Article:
The compromise “Gang of Six” plan to get out of the debt ceiling crisis was blasted Wednesday by conservatives angered that any Republicans would be considering a plan that calls for $1 trillion in taxes -- under the guise of balancing the budget.
Paul Ryan, the Republican chairman of the House Budget Committee, said the gang’s numbers don't add up. He described the plan as “a backroom bill."
And Grover Norquist, president of Americans for Tax Reform, complained that the gang plan was not written down. “Nothing [to] praise or criticize,” he tweeted before sending another message slapping down the National Journal for saying his organization had backed the plan.
“Absolutely not,” he wrote. “Obama did . . . makes you wonder how big the tax hike is.”
House Majority leader Eric Cantor said "the plan fails to significantly address the largest drivers of America's debt, and it is unclear how the goals of tax and entitlement reforms would be enforced."
The proposal to cut the debt by $3.7 trillion was greeted warmly by a few lawmakers inside both parties and President Barack Obama called it “broadly consistent” with his approach to solving the long-running impasse.
But, like all other plans to find a way out of the stalemate, it is still a long way from a done deal with just two weeks left before the Treasury’s Aug. 2 deadline for default.
Norquist, the low-tax advocate who has become a powerful voice among Republicans, signaled that opposition among House Republicans is likely to grow in the days to come.
When the plan was announced on Tuesday Norquist took a wait-and-see stance, but he seemed to be distancing himself further and further in a series of Twitter messages on Wednesday.
The Gang of Six — Republican Sens. Saxby Chambliss of Georgia, Mike Crapo of Idaho, and Tom Coburn of Oklahoma, and Democrats Kent Conrad of North Dakota, Mark Warner of Virginia, and Dick Durbin of Illinois — had seemed dead after Coburn walked out in May, saying he did not see a way the group could reach agreement.
But he suddenly announced on Tuesday that he had returned after the group’s deliberations took a rightward shift.
“We were never as dead as the press thought we were,” Warner told the New York Times, adding that he had become “obsessed” with working out a deal. “There have been some long nights where I wanted to pull out my hair.”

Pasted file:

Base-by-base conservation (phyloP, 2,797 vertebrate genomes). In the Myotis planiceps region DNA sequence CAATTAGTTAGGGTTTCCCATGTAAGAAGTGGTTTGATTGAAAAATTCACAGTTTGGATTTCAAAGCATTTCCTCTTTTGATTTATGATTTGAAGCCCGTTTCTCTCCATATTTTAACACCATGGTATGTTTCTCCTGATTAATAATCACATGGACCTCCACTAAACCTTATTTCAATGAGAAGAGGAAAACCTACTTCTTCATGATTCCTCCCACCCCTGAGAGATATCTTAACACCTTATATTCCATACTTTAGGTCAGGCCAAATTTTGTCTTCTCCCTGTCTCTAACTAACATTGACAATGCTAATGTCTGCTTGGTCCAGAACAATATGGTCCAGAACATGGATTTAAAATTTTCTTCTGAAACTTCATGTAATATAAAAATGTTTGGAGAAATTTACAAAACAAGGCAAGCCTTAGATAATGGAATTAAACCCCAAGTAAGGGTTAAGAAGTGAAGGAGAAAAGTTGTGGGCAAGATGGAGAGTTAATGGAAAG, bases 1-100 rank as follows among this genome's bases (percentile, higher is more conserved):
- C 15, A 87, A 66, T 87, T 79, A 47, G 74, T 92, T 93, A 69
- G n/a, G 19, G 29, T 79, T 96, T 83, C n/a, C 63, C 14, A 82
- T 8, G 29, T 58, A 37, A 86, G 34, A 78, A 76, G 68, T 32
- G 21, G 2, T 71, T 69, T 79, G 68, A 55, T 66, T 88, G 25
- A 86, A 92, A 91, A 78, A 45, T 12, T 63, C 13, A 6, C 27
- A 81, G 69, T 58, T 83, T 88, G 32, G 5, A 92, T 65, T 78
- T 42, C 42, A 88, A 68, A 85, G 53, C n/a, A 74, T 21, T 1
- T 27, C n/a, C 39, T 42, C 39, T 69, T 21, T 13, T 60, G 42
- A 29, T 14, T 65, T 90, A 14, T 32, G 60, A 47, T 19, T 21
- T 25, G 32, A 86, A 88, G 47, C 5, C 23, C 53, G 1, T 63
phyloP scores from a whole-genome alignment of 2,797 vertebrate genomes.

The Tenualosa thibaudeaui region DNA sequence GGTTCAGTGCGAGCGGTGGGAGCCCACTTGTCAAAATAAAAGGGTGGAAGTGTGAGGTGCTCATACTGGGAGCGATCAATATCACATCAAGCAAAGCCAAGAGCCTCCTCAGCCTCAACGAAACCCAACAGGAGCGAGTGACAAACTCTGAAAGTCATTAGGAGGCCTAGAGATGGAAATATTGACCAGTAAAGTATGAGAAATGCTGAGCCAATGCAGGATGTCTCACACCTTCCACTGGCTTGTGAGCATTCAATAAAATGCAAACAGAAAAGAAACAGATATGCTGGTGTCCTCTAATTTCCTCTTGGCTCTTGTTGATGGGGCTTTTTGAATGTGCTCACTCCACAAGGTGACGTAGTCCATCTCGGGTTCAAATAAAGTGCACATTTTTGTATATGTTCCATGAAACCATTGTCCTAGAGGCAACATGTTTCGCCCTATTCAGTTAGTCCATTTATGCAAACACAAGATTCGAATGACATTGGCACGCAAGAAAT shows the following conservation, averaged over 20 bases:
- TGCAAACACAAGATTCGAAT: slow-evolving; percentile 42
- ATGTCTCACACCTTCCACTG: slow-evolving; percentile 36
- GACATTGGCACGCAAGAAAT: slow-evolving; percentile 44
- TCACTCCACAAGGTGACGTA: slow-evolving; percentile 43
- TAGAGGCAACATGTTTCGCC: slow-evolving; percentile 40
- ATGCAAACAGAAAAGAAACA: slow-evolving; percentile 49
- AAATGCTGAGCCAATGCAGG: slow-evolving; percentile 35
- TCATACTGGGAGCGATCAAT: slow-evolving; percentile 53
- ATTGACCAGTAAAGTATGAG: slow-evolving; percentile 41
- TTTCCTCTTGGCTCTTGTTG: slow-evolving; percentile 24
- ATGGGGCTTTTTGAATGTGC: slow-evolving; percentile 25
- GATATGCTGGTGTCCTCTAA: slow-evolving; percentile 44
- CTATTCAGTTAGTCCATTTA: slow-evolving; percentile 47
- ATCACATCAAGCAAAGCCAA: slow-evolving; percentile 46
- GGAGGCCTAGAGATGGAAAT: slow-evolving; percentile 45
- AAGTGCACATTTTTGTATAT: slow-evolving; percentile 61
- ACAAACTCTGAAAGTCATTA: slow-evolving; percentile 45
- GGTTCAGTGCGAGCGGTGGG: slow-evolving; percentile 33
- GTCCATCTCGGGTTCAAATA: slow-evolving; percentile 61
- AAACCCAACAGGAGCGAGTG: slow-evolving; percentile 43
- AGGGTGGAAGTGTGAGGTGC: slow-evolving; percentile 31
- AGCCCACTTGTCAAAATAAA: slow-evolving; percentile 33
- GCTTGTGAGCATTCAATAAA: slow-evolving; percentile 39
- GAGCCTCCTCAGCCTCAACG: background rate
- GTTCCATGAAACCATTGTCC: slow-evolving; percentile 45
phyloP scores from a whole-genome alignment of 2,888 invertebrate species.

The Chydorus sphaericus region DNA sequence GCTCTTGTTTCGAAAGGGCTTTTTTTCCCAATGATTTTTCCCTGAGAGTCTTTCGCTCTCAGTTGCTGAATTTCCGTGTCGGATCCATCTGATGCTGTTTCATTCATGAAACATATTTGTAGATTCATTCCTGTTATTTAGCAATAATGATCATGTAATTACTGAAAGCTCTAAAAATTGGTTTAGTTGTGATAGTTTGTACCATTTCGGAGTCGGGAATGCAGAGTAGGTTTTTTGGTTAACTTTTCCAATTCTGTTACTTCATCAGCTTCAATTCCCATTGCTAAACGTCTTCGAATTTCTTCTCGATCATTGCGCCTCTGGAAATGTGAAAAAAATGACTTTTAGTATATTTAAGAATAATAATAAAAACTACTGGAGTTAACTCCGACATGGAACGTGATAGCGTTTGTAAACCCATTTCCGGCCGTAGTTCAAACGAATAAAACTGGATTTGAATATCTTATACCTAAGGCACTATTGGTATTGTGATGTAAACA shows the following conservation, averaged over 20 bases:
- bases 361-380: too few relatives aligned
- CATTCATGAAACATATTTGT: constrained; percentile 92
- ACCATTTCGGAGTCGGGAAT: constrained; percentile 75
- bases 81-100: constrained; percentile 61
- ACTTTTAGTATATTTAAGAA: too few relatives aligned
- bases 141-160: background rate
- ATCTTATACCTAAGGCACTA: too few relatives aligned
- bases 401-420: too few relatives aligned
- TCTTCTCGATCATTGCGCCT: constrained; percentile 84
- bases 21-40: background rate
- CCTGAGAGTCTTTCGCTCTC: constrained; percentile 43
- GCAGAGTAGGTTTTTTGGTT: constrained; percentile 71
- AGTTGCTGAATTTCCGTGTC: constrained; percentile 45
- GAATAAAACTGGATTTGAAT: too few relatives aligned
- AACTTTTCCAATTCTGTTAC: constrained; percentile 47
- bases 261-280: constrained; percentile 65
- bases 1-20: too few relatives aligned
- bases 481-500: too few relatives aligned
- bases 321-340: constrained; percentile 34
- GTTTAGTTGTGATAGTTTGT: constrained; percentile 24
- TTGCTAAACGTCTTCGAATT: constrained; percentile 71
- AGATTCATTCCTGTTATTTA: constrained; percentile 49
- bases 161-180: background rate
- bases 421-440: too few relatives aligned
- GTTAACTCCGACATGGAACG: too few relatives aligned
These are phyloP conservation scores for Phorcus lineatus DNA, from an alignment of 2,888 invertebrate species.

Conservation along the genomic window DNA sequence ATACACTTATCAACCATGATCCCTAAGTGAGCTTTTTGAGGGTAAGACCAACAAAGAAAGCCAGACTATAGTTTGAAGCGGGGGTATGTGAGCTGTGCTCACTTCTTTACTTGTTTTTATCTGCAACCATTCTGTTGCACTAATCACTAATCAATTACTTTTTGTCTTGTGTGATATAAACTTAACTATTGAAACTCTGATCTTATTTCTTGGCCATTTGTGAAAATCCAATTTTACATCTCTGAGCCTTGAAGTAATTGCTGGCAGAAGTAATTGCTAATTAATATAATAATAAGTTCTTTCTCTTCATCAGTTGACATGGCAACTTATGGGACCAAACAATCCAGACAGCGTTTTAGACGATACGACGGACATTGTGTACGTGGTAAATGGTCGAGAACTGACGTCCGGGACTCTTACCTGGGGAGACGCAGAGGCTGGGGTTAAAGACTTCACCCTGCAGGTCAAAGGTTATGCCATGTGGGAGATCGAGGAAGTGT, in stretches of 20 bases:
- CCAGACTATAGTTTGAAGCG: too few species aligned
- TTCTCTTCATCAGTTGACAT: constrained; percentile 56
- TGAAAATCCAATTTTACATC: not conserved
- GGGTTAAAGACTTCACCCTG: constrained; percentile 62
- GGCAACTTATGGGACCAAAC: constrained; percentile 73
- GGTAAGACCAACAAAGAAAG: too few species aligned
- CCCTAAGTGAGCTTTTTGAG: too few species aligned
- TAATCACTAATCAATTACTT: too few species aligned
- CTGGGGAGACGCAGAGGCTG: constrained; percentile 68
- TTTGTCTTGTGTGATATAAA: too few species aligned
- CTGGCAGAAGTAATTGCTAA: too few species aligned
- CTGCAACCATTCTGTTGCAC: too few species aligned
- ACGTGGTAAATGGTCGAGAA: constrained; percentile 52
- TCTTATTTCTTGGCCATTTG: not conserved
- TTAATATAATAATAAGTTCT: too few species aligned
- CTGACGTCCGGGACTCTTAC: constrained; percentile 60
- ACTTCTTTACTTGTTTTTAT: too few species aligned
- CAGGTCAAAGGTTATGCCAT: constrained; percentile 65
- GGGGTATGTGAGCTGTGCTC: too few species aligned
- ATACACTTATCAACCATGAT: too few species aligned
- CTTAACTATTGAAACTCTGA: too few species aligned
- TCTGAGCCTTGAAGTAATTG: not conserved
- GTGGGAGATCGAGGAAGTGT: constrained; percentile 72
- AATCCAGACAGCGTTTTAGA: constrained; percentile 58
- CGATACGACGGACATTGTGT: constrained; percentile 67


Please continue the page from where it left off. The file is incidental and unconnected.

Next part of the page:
The plan was gaining more support in the Senate than in the House, where freshmen Republicans are reluctant to be seen to endorse anything that smells of tax increases. Wyoming Republican Sen. Mike Enzi called it “a positive effort at a passable solution,” adding, “This plan could be the way out of all the angry rhetoric coming from both sides.
“I’m sure there is not 100 percent agreement on all the decisions, but they realize that something has to be done.”
Norquist’s complaint that there is nothing written down and therefore no bill to consider is one of the major drawbacks for the plan. There are severe doubts that it can be incorporated into legislation before Aug. 2. Even Durbin admitted, “It’s not ready for prime time.”
The Gang of Six proposes that government spending should be cut by $500 billion immediately as a start on the deficit reduction plan. It calls for marginal income tax rates to be lowered and an eventual abolition of the alternative minimum tax.
Three new tax brackets — 8-12 percent, 14-22 percent, and 23-29 percent — would be introduced in a bid to raise $1 trillion in revenue, the part of the plan that is bound to anger many Republicans in the House.
Coburn said he had returned to the gang because it had a proposal to cut entitlement programs, including slashing $116 billion from healthcare. He called that move “significant.”
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